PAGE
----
Honduras - Human Rights Committee (List of Issues) - Violence Against Women - July 2016
Document: Honduras - Human Rights Committee (List of Issues) - Violence Against Women - July 2016
Type: Intl Mechanism Submission
Issues: Accountability , Bias and Discrimination , Diaspora Engagement , Gender-Based Violence , Human Trafficking , International Advocacy , Policing , Women's Rights
Mechanism: UN Human Rights Committee
The Advocates for Human Rights (“The Advocates”) submitted a list of issues report for the 118th Session of the UN Human Rights Committee regarding Honduras’ failure to comply with the International Covenant on Civil and Political Rights as it applies to violence against women.
In the last review of Honduras, the Human Rights Committee expressed deep concern at the “persistence of a high number of violent deaths of women and of ill-treatment as a recurrent practice, as well as the impunity of the aggressors.” Despite some efforts to address gender-based violence, conditions have worsened for women in Honduras in recent years. Within the country, there are alarmingly high levels of gun violence and femicide, domestic violence, enforced disappearances, human trafficking, and sexual violence that continue to rise. Honduran women face gender-based violence at the hands of many people, including relatives, strangers, gang members, and intimate partners. Women struggle to find refuge from these abuses, as fleeing to another part of Honduras often provides no relief. Women also experience barriers to bringing their cases to justice for fear of retribution and lack of sufficient police response. Instead of providing protection, police and other systems actors encourage reconciliation with the abuser. The UN Special Rapporteur on Violence against Women recently reported that Honduras has a 95% impunity rate for sexual violence and femicide crimes. Instances of trafficking remain “grossly underreported due to the hidden nature of the crime,” and local police have been known to provide protection to brothel owners by tipping them off or purchasing sex acts from child trafficking victims.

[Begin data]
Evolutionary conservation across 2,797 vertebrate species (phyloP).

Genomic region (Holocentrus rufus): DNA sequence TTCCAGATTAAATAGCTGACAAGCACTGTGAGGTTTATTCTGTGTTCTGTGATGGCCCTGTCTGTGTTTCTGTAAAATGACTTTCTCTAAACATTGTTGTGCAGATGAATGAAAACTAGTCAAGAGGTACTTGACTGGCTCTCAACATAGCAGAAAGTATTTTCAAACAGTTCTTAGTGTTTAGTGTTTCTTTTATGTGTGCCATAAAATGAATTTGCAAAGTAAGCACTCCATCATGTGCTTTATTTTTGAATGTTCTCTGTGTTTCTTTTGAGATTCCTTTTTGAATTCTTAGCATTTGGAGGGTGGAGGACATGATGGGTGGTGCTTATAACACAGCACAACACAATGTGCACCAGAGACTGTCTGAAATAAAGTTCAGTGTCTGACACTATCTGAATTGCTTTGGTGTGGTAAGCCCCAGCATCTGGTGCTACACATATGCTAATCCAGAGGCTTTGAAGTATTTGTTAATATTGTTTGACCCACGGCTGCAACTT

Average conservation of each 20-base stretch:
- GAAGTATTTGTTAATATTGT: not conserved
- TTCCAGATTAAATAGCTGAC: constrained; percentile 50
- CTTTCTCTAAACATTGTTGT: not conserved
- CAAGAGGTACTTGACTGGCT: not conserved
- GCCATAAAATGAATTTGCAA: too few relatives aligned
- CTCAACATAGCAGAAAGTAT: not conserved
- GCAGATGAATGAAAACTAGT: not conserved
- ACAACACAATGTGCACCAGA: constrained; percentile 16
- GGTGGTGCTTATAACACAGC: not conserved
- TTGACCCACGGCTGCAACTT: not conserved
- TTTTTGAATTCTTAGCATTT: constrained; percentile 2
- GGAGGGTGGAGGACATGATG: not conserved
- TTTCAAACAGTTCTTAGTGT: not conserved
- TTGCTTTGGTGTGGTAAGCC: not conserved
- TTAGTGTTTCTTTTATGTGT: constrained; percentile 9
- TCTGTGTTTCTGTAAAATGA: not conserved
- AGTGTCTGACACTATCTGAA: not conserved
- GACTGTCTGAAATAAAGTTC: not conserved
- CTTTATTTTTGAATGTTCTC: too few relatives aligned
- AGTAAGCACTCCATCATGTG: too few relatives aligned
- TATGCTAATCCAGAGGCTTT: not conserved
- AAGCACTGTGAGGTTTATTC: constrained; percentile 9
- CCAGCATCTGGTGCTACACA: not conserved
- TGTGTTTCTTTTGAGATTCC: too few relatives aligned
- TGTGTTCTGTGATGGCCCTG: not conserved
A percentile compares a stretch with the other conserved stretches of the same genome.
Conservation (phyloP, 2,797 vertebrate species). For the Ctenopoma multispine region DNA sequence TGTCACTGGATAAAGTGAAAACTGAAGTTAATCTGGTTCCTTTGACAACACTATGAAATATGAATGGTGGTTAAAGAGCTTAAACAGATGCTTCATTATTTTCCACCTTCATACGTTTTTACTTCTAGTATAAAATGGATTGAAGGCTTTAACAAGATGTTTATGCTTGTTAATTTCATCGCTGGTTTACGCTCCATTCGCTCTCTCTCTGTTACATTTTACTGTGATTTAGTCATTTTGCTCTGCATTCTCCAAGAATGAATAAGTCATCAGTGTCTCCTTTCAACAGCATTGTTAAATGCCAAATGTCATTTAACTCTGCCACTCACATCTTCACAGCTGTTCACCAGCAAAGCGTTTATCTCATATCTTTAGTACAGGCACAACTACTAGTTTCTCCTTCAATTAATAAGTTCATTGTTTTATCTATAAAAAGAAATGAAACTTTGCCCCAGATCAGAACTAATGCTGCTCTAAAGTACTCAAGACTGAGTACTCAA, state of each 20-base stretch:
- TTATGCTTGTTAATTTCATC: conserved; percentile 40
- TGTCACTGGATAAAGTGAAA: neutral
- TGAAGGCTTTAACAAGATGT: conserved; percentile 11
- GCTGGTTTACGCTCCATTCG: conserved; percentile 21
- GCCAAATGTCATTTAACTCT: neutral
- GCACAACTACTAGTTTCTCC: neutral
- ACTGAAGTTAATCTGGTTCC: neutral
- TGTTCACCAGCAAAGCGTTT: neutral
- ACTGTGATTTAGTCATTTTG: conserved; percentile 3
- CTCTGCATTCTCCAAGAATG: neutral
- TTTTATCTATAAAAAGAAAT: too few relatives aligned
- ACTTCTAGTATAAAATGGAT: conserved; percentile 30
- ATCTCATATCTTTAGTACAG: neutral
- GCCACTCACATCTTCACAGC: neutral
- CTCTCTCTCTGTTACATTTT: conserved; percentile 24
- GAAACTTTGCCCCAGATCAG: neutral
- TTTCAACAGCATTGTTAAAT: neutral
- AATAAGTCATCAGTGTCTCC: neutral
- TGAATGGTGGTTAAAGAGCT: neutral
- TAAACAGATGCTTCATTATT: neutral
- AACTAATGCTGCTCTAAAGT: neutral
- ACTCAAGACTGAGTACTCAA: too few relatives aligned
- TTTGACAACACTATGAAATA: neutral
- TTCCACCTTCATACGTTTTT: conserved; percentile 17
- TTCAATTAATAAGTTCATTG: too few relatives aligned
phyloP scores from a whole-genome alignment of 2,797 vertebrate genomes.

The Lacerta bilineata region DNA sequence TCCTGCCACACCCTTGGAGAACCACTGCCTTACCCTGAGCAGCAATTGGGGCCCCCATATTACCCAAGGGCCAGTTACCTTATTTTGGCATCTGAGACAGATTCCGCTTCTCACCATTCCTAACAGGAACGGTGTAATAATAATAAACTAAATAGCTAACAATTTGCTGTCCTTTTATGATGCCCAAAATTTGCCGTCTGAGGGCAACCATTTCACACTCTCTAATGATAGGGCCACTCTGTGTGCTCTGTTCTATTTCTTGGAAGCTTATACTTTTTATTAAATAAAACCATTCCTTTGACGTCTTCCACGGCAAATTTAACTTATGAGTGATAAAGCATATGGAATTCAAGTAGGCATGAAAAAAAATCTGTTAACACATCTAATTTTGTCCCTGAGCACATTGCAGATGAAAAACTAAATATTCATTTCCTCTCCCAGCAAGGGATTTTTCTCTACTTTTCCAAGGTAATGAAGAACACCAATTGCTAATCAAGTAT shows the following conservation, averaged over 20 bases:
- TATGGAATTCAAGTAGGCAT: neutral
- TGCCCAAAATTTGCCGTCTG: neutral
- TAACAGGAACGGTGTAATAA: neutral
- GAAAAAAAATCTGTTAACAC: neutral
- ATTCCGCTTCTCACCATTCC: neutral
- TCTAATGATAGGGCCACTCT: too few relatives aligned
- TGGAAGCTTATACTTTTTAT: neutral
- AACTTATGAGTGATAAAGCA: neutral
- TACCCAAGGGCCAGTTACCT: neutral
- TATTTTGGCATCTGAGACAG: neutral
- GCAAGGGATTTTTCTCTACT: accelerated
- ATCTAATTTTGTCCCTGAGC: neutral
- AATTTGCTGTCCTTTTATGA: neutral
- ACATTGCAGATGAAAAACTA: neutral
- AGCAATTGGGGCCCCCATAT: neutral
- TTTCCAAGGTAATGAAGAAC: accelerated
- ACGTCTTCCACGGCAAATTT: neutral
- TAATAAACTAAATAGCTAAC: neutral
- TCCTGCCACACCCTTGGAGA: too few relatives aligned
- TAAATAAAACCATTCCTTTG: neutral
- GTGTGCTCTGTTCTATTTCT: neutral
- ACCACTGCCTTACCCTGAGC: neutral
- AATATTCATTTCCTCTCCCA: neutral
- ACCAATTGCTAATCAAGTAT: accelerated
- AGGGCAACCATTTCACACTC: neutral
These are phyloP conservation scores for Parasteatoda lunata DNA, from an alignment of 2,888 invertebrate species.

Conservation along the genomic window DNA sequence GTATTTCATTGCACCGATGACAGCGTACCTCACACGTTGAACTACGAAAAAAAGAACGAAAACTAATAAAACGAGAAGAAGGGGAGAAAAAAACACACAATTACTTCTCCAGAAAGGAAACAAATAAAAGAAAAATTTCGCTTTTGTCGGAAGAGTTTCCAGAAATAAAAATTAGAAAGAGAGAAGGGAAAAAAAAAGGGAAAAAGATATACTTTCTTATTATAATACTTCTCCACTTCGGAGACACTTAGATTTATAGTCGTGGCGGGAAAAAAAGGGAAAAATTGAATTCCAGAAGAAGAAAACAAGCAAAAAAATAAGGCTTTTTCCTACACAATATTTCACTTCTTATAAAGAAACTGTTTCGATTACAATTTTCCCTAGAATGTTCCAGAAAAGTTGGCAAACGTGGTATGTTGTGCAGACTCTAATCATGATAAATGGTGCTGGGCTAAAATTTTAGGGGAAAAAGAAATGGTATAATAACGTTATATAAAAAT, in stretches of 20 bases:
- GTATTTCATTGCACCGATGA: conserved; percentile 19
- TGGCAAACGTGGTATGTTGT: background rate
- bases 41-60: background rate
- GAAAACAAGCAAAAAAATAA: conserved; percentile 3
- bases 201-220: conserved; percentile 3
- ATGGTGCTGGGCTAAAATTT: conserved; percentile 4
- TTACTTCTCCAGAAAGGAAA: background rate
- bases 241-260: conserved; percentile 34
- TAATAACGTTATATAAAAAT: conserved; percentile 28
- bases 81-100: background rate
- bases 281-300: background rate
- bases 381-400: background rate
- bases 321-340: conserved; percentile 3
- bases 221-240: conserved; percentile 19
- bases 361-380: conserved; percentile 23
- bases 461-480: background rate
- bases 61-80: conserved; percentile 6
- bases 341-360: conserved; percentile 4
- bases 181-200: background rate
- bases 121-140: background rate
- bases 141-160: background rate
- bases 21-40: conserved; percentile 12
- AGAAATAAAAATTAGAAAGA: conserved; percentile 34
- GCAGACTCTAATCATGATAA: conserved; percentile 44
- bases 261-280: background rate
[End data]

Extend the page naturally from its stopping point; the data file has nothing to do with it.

In its case intake process, The Advocates has seen a dramatic increase in the number of Honduran women who have fled gender-based violence in order to seek asylum in the United States, and their experiences confirm the “systematic indifference” and failure of the Honduran justice system actors to protect and support victims of domestic and sexual violence. The Advocates included several suggestions of questions for the Government of Honduras including assessing the enactment of necessary legislative measures to protect women’s rights, ensuring sufficient resources for women victims of violence, and evaluating current criminal justice responses to end impunity.